Most of the time, the deadline to fund retirement accounts for the previous year is April 15, but some specific accounts have a December 31 deadline in order to be deducted. It is crucial to plan ahead and know your tax deadline to ensure your accounts are in place by the correct deadline. 

If your investment grows substantially over the course of a year, you may want to consider a Roth IRA to keep your profits tax-free. If your investment has modest growth or loses money over the course of a year, you may consider converting your Roth IRA to a traditional IRA without facing any taxes or penalties. Understanding your options and what will work best for your portfolio can have some significant tax advantages. 

Related: 7 Common Myths About Rental Property Taxation—Dispelled

How to Save Money on Taxes by Spending Money on Your Property

No one likes the idea of handing over money sooner than necessary, but in some cases, it makes the most sense. For example, if your investment property is generating substantial profit, it might be worthwhile to pre-pay recurring bills that aren’t likely to change—think insurance, disposal, landscaping—to bring your income level down for the year. On the other hand, if your investment is going to be negative, you may be able to write off your losses and expenses to show no income. 

Another option to consider before tax season to reduce your taxable income is to purchase items or make other pending repairs. Replacing worn-out appliances, repainting, mending broken fences, and other similar activities can turn out to be a wise investment. 

calculator with less tax and more tax buttons

How to Prevent a Tax Hit When Selling Real Estate

Selling an investment property is not a decision to be taken lightly. The tax pros and cons should be carefully considered before pulling the trigger. Selling your property at a gain in a year during which you have many tax breaks (and therefore less taxable income) can be a strategic move.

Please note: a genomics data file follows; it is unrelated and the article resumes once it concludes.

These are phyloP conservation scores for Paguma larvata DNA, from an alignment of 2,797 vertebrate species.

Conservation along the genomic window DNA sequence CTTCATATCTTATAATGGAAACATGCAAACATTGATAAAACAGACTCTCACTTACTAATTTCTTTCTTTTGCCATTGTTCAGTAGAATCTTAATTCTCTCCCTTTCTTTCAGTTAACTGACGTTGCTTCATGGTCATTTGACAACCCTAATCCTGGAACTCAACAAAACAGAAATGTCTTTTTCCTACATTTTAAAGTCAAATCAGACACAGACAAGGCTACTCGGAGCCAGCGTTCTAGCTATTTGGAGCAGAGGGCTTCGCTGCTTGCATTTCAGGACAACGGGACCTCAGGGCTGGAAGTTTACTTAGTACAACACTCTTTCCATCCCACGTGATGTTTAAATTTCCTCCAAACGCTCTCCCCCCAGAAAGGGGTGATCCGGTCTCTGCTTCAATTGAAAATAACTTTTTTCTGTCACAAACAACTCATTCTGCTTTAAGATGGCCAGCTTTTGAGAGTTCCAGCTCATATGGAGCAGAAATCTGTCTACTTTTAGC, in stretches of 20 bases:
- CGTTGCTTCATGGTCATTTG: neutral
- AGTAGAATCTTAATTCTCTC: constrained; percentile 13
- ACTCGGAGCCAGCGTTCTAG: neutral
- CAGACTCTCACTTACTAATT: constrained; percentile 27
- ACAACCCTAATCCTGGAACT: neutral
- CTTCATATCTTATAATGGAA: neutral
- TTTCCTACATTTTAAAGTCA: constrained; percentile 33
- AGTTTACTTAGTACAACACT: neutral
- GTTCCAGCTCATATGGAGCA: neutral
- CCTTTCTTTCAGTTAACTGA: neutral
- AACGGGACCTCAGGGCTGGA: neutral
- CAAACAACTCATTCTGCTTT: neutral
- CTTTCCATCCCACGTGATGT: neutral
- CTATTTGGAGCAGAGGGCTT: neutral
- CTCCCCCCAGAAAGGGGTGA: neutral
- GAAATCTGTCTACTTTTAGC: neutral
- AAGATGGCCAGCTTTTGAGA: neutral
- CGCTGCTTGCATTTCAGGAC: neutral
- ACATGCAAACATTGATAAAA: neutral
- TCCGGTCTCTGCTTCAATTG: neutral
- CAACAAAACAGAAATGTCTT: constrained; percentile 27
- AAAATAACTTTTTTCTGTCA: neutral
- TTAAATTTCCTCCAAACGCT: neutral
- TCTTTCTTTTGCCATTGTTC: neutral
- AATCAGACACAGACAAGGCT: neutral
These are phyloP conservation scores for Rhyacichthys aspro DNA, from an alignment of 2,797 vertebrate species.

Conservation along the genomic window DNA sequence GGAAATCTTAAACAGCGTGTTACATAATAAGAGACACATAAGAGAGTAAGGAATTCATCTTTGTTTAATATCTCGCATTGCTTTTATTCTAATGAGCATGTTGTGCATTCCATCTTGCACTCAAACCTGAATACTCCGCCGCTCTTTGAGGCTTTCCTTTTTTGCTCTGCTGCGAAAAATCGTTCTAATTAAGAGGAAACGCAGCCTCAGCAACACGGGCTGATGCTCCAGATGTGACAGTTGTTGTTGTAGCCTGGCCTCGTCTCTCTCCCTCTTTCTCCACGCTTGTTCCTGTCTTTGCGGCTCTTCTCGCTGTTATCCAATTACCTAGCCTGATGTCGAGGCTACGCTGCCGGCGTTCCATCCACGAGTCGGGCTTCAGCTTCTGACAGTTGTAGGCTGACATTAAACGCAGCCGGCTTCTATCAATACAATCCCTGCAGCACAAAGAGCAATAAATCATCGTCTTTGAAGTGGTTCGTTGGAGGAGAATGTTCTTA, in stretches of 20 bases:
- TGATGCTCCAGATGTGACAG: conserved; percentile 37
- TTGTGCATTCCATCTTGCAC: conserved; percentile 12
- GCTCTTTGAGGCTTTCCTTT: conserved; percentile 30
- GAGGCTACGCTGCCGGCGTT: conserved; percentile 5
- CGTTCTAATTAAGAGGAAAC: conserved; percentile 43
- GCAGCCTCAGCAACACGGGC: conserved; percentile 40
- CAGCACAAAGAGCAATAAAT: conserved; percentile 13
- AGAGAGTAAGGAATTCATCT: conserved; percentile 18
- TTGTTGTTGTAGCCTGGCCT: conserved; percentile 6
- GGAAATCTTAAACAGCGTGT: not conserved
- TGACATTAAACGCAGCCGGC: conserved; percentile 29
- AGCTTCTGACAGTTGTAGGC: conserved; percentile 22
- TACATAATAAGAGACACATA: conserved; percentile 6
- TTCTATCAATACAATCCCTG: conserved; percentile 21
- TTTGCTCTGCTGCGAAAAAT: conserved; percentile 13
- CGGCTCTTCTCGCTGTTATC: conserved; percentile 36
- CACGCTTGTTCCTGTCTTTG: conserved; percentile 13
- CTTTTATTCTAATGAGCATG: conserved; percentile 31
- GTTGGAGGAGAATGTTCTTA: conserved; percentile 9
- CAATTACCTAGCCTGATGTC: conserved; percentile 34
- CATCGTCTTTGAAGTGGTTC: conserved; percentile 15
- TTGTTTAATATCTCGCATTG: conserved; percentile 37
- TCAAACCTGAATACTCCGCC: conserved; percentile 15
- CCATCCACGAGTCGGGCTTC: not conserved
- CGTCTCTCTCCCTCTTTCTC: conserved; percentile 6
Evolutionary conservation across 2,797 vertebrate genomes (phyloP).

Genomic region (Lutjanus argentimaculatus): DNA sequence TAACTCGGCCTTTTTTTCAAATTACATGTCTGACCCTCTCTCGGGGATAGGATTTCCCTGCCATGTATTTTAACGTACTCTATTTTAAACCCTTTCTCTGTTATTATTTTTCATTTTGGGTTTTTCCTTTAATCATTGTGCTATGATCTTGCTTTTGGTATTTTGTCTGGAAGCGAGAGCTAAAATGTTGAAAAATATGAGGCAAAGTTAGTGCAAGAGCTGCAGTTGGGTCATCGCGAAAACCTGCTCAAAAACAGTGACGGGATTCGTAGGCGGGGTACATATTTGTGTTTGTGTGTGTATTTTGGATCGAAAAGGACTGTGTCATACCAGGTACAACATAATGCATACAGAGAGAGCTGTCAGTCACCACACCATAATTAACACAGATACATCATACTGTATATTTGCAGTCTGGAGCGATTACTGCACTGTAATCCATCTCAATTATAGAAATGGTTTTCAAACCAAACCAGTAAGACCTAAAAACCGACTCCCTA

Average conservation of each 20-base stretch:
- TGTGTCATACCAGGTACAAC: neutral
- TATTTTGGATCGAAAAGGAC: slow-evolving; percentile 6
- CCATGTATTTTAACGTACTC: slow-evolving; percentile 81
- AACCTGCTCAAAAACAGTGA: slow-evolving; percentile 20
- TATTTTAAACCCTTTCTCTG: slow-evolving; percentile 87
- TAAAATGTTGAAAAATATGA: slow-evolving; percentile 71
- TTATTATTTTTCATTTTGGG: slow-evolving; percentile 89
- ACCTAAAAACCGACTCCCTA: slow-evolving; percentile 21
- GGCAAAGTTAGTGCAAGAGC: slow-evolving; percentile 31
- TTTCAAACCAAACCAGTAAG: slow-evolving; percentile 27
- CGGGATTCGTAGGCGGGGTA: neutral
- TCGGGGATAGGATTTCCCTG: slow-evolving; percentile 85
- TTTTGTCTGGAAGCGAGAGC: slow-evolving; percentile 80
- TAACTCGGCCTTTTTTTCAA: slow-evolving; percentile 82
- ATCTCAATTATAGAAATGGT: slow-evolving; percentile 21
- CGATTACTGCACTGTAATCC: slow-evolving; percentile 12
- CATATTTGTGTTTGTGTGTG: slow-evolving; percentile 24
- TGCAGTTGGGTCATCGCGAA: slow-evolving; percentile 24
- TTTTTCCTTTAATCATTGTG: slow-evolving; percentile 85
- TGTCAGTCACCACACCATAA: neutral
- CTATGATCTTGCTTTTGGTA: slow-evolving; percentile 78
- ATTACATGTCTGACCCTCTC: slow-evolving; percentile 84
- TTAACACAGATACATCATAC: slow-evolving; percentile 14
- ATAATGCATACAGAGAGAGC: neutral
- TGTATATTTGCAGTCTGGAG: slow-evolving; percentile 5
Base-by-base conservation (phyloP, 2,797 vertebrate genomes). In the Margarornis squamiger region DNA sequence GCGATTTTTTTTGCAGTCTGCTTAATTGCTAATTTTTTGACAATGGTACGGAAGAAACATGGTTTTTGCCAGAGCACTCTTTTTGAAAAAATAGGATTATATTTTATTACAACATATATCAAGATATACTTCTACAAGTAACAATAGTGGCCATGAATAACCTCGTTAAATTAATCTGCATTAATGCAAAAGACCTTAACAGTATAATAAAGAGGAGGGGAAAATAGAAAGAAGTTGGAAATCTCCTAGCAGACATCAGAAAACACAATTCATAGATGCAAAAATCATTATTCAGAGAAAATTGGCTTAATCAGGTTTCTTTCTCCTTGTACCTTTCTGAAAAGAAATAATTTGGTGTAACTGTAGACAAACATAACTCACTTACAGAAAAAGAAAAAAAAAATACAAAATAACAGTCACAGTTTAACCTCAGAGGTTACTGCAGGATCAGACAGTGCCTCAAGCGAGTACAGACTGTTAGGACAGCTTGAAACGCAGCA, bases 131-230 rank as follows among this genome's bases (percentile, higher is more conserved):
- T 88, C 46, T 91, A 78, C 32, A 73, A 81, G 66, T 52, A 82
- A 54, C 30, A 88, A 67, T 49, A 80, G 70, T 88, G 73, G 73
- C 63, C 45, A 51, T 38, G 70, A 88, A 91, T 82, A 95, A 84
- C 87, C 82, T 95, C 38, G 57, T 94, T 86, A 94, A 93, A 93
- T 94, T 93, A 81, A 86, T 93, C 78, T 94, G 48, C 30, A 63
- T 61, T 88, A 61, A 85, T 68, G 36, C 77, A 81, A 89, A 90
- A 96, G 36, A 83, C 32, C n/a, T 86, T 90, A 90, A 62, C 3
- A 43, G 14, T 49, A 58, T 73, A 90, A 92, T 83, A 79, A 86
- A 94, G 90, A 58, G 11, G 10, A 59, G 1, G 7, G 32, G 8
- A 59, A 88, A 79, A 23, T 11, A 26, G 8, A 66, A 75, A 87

Related: Yes, You CAN Write Off Your Depreciation: Here’s How

Every situation is unique and depends on your local market. Be sure to consult with a tax advisor or financial planner before you make the official decision to sell. 

How to Protect Your Data During Tax Season

Each and every day, data theft puts our personal and financial information at risk. Besides the holiday shopping season, tax season is one of the most popular periods of the year for cybersecurity issues. Of course, we want to keep our personal information safe, but you are at an increased risk if you act as a property manager and are also responsible for the information of your clients and tenants.

There are steps you can take to prevent theft and keep your data safe during tax season:

  • Use strong, unique passwords for each of your online accounts.
  • Take advantage of two-factor authentication whenever possible on financial, email, and social media accounts.
  • Avoid conducting business or personal transactions on unsecured wifi in public locations.
  • Use caution when opening emails or answering phone calls. The IRS will not initiate contact with taxpayers by email or phone to request personal or financial information.  
  • Check credit monitoring services for any activity you don’t recognize.

Filing taxes as a real estate investor will probably always be a bit complicated, but you can make the process easier on yourself by keeping detailed records and documentation, as well as planning ahead as much as possible. If you have any questions or are unclear about any part of the tax filing process, you should always consult a tax professional, CPA, or attorney familiar with rental properties in your state.

Disclaimer: This is designed to provide general information regarding the subject matter covered. It is not intended to serve as legal, tax, or other financial advice related to individual situations. Consult with your own attorney, CPA, and/or other advisor regarding your specific situation.

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Questions? Advice for other investors?

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Note By BiggerPockets: These are opinions written by the author and do not necessarily represent the opinions of BiggerPockets.